International Journal of Humanities and Social Science

ISSN 2220-8488 (Print), 2221-0989 (Online) 10.30845/ijhss

Explaining State Unemployment in the U.S.: Cross-national Versus Political Predictors
William A. McCracken, J. Norman Baldwin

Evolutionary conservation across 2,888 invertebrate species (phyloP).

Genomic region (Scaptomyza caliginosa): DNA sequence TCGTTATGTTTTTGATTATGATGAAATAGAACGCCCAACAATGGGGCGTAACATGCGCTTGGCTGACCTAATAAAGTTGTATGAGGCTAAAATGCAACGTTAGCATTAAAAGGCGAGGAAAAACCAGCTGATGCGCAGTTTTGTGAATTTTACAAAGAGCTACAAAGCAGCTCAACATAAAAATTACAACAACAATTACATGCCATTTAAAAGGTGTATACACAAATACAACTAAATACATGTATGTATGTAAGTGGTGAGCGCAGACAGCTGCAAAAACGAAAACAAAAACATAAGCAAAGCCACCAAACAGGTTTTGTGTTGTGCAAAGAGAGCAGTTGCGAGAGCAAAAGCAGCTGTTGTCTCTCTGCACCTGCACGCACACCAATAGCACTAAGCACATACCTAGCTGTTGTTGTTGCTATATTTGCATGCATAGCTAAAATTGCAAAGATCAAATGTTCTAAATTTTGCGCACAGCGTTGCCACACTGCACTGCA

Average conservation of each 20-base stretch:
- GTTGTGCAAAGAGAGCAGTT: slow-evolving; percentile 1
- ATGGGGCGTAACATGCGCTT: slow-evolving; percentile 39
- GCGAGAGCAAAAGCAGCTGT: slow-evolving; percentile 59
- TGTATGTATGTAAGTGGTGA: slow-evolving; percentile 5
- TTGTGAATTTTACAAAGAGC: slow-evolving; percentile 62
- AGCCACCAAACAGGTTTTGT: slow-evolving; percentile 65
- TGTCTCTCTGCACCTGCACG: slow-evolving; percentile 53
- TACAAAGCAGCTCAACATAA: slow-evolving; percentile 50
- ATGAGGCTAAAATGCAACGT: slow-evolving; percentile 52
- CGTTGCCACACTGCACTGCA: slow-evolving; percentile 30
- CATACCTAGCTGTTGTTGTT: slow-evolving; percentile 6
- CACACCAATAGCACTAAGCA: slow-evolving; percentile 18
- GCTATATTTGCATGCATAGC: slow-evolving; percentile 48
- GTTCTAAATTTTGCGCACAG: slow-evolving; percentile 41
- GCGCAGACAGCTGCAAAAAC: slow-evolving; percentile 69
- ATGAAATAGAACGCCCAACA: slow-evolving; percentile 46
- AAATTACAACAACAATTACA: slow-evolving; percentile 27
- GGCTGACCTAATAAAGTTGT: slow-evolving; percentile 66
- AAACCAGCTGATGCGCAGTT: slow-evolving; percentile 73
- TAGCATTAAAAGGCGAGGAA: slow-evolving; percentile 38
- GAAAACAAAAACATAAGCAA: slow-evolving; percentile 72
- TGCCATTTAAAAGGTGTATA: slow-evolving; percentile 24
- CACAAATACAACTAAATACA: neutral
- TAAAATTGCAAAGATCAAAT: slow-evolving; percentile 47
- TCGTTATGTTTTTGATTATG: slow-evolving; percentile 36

This article endeavors to determine (1) whether political variables or traditional predictors of cross-national economic growth are better predictors of state unemployment and (2) whether national or state political and economic factors are better predictors of state unemployment in the United States (U.S.). Twenty-three years of panel data were gathered on the 48 states in the continental United States. All models were tested through generalized least squares (GLS) regressions with panel corrected standard errors. The findings indicate that state unemployment and unemployment growth decrease as four-year colleges and highway expenditures increase and increase with Democratic Congresses and as savings and national unemployment rates increase. The state equivalents of cross-national variables prove to be the most consistent predictors of unemployment. However, a limited number of national economic and political variables must also be considered in pursuing remedies to unemployment because they explain a substantial amount of variance in state unemployment and unemployment growth.

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